Commercial Tenants Packing Up? That’ll Cost Ya!

Posted by Norma Anthony on Nov 12, 2015 3:21:00 PM

The world is getting smaller. Or, at least, it’s beginning to feel that way. As telecommuting gets easier, and companies begin focusing more on the work-life balance, office space is no longer the tremendous necessity it once was. In short, your tenants just don't need you like you need them, and that can quickly become a costly situation. In fact, for some companies, the only thing keeping them in their current space could be the positive relationship they've cultivated with you as a property management company. So, how can you keep all of your tenants happy (and paying) now that the demand for office space is starting to diminish?

Make it Personal

The best way to address a property management company's costs is to keep your tenants right where they are. Generally speaking, people are more drawn to the places they associate with positive experiences. This means you have two pieces of homework: find out if all of your tenants’ needs are being met, and then meet them.

Anybody can offer your tenants four walls and a roof. What you can offer them is personalized attention and exceptional service. The space itself may not be what makes or breaks the deal. A sparkling and brand-new office building may not be worth staying in if your tenants are made to feel like they don't matter, or that their concerns are being ignored. Likewise, your tenants may be willing to put up with the occasional squeaky door or burned-out light bulb if they know that you are going to address it in a timely manner.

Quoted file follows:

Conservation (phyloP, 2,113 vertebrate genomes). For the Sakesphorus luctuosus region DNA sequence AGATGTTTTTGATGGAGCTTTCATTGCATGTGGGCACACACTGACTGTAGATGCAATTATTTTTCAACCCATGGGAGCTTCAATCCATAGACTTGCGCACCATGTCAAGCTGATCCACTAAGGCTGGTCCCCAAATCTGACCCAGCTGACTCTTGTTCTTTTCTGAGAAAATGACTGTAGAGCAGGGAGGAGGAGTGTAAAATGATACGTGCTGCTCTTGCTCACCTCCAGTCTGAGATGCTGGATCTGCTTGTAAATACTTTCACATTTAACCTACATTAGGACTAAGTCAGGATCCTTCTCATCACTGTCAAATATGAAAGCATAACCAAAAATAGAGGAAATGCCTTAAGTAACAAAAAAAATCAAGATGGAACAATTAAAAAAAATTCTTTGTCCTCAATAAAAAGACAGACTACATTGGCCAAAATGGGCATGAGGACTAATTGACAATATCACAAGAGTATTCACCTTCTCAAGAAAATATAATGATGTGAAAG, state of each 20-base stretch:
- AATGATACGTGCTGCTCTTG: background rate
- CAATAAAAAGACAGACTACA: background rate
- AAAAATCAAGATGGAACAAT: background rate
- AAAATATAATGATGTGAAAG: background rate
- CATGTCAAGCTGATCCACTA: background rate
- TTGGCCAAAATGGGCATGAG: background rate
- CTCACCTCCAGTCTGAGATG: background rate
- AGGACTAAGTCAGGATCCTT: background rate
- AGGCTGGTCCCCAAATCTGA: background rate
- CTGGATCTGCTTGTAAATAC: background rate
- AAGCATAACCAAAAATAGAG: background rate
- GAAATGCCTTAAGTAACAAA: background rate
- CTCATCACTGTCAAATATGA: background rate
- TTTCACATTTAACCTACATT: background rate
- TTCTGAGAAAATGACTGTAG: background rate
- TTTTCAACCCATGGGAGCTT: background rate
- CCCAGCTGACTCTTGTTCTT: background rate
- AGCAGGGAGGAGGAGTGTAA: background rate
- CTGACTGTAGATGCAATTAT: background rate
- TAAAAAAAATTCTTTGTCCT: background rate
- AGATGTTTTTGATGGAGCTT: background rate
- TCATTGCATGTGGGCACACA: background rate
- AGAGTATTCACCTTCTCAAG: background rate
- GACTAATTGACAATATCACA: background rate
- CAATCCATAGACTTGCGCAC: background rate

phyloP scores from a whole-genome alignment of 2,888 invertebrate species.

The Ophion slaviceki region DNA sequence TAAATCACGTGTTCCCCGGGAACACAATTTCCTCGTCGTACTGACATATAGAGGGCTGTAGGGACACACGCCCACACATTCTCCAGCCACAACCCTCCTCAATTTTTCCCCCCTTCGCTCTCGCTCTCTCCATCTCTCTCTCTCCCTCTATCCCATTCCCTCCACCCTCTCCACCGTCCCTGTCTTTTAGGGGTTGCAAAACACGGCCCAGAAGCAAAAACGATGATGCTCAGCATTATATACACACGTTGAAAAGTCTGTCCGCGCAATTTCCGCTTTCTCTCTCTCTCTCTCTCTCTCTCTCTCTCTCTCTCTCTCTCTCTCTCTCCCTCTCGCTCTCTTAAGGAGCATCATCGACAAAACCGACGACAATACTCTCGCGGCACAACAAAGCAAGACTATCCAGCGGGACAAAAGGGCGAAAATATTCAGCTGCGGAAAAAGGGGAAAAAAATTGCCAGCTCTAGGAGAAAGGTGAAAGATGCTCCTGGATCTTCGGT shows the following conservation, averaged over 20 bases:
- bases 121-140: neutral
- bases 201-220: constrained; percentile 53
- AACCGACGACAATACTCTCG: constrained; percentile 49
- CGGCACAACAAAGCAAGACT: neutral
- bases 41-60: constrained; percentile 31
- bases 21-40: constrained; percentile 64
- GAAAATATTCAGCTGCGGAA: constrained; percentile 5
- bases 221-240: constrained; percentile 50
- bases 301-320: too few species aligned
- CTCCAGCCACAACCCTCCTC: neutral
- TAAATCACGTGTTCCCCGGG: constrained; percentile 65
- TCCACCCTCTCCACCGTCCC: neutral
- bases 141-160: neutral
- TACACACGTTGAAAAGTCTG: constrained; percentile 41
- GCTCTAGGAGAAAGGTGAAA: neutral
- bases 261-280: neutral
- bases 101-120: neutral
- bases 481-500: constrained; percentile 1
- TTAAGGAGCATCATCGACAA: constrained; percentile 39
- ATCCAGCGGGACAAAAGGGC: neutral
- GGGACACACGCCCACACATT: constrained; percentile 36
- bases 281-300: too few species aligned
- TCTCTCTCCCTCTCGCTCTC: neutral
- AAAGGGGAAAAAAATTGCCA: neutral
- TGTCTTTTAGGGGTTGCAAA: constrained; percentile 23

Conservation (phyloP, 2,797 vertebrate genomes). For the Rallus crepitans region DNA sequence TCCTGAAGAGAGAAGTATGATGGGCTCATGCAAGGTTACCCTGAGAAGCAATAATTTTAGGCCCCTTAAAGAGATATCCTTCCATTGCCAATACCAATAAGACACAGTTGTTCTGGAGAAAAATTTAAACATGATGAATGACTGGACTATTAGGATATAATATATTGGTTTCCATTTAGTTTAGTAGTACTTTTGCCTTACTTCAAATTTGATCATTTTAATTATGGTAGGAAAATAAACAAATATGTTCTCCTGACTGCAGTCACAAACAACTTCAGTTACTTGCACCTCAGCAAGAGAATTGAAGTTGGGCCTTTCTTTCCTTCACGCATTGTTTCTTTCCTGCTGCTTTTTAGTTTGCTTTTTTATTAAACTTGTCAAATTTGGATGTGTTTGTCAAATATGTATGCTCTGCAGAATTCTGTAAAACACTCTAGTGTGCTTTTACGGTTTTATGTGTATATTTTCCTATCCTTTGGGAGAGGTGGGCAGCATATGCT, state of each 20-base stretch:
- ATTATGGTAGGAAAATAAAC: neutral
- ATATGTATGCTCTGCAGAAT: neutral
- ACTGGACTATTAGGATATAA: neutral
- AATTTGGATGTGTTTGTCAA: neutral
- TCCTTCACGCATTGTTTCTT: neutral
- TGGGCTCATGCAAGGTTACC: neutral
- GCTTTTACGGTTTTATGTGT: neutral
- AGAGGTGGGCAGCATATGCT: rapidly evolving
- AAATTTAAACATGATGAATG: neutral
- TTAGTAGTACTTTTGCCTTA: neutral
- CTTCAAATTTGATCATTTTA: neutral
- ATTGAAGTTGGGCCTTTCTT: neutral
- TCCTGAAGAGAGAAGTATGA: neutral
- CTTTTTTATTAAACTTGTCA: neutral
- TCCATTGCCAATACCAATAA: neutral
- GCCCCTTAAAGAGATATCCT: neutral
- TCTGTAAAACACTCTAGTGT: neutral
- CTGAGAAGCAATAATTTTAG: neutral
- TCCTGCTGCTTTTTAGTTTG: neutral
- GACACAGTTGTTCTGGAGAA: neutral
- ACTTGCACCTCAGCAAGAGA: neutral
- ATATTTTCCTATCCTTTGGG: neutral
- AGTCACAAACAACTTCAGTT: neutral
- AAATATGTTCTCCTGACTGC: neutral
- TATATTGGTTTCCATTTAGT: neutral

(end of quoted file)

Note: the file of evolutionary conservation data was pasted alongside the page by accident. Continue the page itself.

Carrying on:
If you want your tenants to stay, act like you want them to stay.

Outdo the Other Guy

So, your property is about 20 years old, and you're beginning to sweat bullets as you watch newer office buildings going up across the street. Every property management company has to deal with competition, especially if you are in an area experiencing rapid growth and expansion. How can you keep your tenants from turning on their heels at the first sign of alternative space?

Well, consider why they may be moving in the first place. What are you doing to help save your tenants money? Successful property managers are constantly redefining the bottom line. You have to stay on the ball when it comes to everything from the electric bill to snow removal. Renegotiate utilities and services as often as possible, because your tenants are ultimately the ones who end up paying for it.

Moving offices is an expensive, time-consuming, and stressful experience. You want to make it more convenient for your tenants to stay where they are, than to pick up and move.

Rework the Space

Interior office design trends have shifted wildly in the past decade. As workers began to realize the health and morale issues associated with "cubicle farms," many companies adopted the open office floor plan with gusto. Companies are now finding that the open floor plan has its own set of problems; too many distractions, too little privacy, and vaguely defined workspaces can lead to just as much, if not more stress than cubicles did.

If you are managing an office space that is more than a few years old, chances are the interior design is already beginning to feel outdated. If you believe your tenants are seeking out more modern setups and amenities, offer to help them redesign their office.

By partnering with an office design company, you can stay on top of the latest research and best solutions for workflow, storage, employee morale, and productivity. As you listen to your tenants concerns, you can bring them to a design specialist to see what they suggest. You may be surprised at how relatively small changes can make a huge difference for your tenants.

Today can be a difficult and challenging time to work in property management. The economy is on the rebound, but the fundamental idea of what Americans consider to be "workspace" has changed. This means that obtaining and keeping new tenants may be a harder job than it once was.

You landed on this page for a reason. Perhaps you can see the writing on the wall, and are concerned about retaining the tenants you already have. There are red flags you can look for, and knowing how to spot them may mean the difference between a tenant staying or going. If you need a little direction, download this free guide, "7 Signs Your Clients Are Ready to Expand," and catch them before they walk out the door.

New Call-to-action

Topics: office redesign